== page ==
U.S. infrastructure bill lays foundation for personalized insurance

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Although there are fewer drivers on the road, the U.S. Department of Transportation’s National Highway Traffic Safety Administration found that 38,680 people died in car crashes in the United States in 2020 (Photo: Piyawat Nandeenopparit / Shutterstock)

In its current form, the infrastructure bill helps insurance companies reduce risk while potentially raising prices as it moves towards a more tailored approach. The requirement to have technology that identifies impaired drivers, provides automatic emergency braking, or protects infants from being accidentally left in a hot car will change the way insurers identify and bill. the risk. It will also be necessary to have a system to determine which cars have specific technologies and who makes them.

Define auto risk profiles

According to the US Department of Transportation’s National Highway Traffic Safety Administration, 38,680 people died in auto crashes in the United States in 2020, up 7% from the 36,096 killed in 2019. This was the biggest increase since 2007, and that was an interesting anomaly given that there was a 13.2% drop in the number of actual kilometers driven during the pandemic.

Rather than asking manufacturers to set the criteria, the infrastructure bill will require minimum performance standards for specific security systems and automobiles. These technologies will undoubtedly reduce accidents and make roads safer, and they will also increase repair costs in the event of an accident. However, the technologies put forward in the infrastructure bill are too expensive.

Due to safety equipment regulations, the vehicle will need to be scanned after an accident or damage to make sure everything is still working properly. If the equipment is not destroyed in an accident, the mere presence of the security system will drive up the price.

In the future, there will be fewer accidents, which means fewer insurance claims. Fewer accidents help keep premiums low for everyone. On the other hand, the higher maintenance expense for crashing vehicles will offset some of the benefits of a decrease in the number of collisions. If you have a lot of accidents and penalties, you will pay more. In addition to this, the vehicle’s system will play a role. If you drive a vehicle that has safety features and are involved in fewer accidents, your insurance rate will likely reflect this.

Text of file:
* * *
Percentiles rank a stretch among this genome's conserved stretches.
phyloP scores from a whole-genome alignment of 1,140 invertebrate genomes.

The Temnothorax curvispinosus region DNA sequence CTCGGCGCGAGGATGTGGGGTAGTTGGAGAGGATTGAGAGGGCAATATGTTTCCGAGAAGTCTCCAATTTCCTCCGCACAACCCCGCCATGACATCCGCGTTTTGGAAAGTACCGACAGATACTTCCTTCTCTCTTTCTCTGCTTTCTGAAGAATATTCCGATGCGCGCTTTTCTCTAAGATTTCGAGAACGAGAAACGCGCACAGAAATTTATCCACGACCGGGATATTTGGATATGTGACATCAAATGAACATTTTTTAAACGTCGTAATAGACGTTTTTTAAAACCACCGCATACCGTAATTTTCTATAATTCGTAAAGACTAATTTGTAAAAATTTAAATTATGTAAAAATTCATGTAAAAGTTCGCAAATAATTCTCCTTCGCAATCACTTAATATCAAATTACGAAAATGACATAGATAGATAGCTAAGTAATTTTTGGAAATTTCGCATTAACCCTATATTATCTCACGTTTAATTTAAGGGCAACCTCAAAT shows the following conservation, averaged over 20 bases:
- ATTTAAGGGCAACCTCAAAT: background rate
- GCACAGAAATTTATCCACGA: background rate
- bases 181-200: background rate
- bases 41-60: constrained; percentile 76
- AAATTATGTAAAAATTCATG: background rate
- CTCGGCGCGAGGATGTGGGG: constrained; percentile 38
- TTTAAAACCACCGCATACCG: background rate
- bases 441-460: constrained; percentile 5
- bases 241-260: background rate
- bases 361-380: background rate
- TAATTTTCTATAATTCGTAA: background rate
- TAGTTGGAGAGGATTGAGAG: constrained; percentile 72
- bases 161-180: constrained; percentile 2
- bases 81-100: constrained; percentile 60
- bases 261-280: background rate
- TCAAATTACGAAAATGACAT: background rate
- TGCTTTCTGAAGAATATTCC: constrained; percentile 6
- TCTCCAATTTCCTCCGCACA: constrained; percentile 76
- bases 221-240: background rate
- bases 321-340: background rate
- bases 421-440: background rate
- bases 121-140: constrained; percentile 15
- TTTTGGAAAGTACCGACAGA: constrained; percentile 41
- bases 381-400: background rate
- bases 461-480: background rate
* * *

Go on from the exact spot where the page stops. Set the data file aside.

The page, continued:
The inclusion in the bill of mandatory safety technologies and the promotion of more environmentally friendly electric vehicles will result in higher spending, as the infrastructure will have to support them as well. However, these technologies will allow even more personalization in the insurance industry.

More alternatives and diversity will be available through investment in electric vehicles, allowing for greater customization. These technological advancements could lead to faster innovation in driverless cars, which has been in development for years.

The part of the infrastructure bill that talks about the “use per kilometer” of highways will also have an impact on personalized insurance. For example, if a person lives on the West Coast and wants a car, they could rent a self-driving electric car instead of Uber, and they could purchase specialized insurance for the vehicle that drives them.

The infrastructure bill would certainly help small start-ups because they are the ones who bring technology and innovation to giant companies. Experts also expect more demand for insurance innovators in the future.

Lyle Solomon is Senior Counsel for the Oak View Law Group in California. Contact him at [email protected].

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